Sunday, November 13, 2011

Why don't banks pass on the benefits intended by monetary and fiscal policies? The Irish Experience

In his column in the Independent, Shane Ross looks at what is happening in the Eurozone and concludes that Ireland was played for the fool when dealing with its banking crisis.

Specifically, he looks at Ireland's willingness to defer to the bankers and what Ireland did not receive in return.
I knew that our world was going to end last week ... 
We share similar views about the banks, the euro and we condemn the identical, but failed, policies being pursued by the last government and the current coalition. 
Above all, free marketeers and socialists unite in the belief that the Irish government has put the interests of Eurocrats and bankers above those of Irish taxpayers (free market speak) and workers (Joe Higgins speak) . 
Happily the conflicting ideologies want to put Ireland first, insisting that both governments have surrendered the nation's independence to the threats from outsiders. Both regimes relentlessly practised the doctrine of deference. 
Events last week confirmed our worst fears. Too late. The chickens have come home to roost.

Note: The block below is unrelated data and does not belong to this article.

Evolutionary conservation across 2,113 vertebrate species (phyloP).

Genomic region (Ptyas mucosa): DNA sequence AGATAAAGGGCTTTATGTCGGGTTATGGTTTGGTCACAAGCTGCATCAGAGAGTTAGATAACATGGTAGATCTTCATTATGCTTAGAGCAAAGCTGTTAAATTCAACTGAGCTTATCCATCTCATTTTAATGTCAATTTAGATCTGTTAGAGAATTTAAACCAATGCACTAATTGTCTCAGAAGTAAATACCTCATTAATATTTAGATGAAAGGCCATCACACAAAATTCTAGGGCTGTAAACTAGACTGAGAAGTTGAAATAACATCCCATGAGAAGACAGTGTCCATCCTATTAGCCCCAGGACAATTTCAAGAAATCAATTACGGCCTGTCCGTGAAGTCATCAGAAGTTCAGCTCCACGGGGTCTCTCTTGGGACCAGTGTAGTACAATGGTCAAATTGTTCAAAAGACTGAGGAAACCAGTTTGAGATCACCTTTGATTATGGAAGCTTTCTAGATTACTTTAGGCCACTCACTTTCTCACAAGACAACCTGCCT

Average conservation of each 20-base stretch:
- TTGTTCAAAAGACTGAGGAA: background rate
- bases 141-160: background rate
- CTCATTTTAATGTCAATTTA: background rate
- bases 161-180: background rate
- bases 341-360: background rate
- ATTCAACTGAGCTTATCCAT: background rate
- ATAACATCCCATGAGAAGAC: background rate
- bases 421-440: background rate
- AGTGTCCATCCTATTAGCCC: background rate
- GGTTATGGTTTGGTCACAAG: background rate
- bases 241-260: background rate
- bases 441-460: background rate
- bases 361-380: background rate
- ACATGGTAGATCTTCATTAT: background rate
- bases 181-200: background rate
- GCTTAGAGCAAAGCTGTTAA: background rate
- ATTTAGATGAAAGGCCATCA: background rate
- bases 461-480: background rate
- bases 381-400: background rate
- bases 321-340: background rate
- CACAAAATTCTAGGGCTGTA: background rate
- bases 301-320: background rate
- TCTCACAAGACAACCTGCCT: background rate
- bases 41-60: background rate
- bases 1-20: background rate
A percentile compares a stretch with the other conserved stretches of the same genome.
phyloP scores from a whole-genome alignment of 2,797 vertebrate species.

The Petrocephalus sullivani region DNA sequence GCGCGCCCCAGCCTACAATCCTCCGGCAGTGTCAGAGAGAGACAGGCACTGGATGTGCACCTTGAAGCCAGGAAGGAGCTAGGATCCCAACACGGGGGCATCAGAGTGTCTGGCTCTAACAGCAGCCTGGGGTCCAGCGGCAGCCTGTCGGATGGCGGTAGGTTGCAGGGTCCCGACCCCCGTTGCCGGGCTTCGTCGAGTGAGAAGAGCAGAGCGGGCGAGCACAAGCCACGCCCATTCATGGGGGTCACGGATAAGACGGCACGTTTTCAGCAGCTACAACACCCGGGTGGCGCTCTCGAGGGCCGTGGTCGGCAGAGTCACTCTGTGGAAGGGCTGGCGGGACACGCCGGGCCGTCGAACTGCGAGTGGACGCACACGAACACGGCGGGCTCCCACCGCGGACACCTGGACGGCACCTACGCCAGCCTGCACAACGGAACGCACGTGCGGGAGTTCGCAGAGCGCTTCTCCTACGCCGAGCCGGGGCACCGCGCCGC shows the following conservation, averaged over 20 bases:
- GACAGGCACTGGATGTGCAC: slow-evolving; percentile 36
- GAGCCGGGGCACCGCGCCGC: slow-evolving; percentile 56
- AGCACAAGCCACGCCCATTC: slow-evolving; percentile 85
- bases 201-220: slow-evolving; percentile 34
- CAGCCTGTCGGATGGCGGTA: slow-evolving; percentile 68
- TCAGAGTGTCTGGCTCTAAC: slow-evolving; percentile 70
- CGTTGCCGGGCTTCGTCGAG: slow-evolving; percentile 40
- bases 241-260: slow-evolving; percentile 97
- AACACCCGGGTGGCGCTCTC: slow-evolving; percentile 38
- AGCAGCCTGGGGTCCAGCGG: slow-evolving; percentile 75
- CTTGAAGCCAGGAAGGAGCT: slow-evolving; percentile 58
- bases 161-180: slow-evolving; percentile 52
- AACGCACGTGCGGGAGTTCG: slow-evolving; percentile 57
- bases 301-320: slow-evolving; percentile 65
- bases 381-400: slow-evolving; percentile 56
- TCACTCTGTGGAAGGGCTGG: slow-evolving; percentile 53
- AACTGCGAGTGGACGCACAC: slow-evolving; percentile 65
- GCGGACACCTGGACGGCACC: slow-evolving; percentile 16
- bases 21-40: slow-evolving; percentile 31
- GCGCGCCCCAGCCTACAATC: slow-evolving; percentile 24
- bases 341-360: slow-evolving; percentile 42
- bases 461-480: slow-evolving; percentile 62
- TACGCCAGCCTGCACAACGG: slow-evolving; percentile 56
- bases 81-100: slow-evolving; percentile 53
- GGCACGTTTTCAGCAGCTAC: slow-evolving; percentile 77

The doctrine of deference has delivered all right, but to our detriment. This weekend, the devil is at the door. 
The devil struck with venom on Thursday when RTE's news led with the story that Germany and France were in intense talks about the possibility of an exclusive, but strong, eurozone. No doubt they will include Holland, Finland, Belgium and Austria in the new club. They are seriously pondering a relaunch, a strong currency. 
Ouch. Where would that leave Ireland? 
Well first of all Sarkozy and Merkel do not care a hoot. We will be dumped. In Angela's and Nicolas's 'Plan B' Ireland can go jump in a lake. Ireland can join other basket cases like Italy, Greece, Portugal, Spain and maybe Cyprus in a second, ultra-soft eurozone. We will bring our troubles and our debts to the party hosted by the successors of Berlusconi and Papandreou. 
We will be thrown to the European rubbish heap, facing a crisis a week with the other club-med cowboys. A nightmare beckons.... 
It could all have been so different. Imagine if we had burned the bondholders back in 2008, 2009, 2010, or even under Enda's government in 2011, the crisis would have been over by now. We would be in the recovery room. 
On the downside, we would have been in the European doghouse, ticked off by Nicolas and Angela and deeply unpopular with European banks. Not a bad place to be. 
The European banks are now smirking at our doctrine of deference to them. Ditto Angela and Nicolas as they chart their betrayal. 
Even at home the major banks, true to form, eyeballed our most powerful ministers at last week's meeting over interest rates. They told Ireland's sovereign government to jump in a lake. 
They too were ingrained with the doctrine of deference. 

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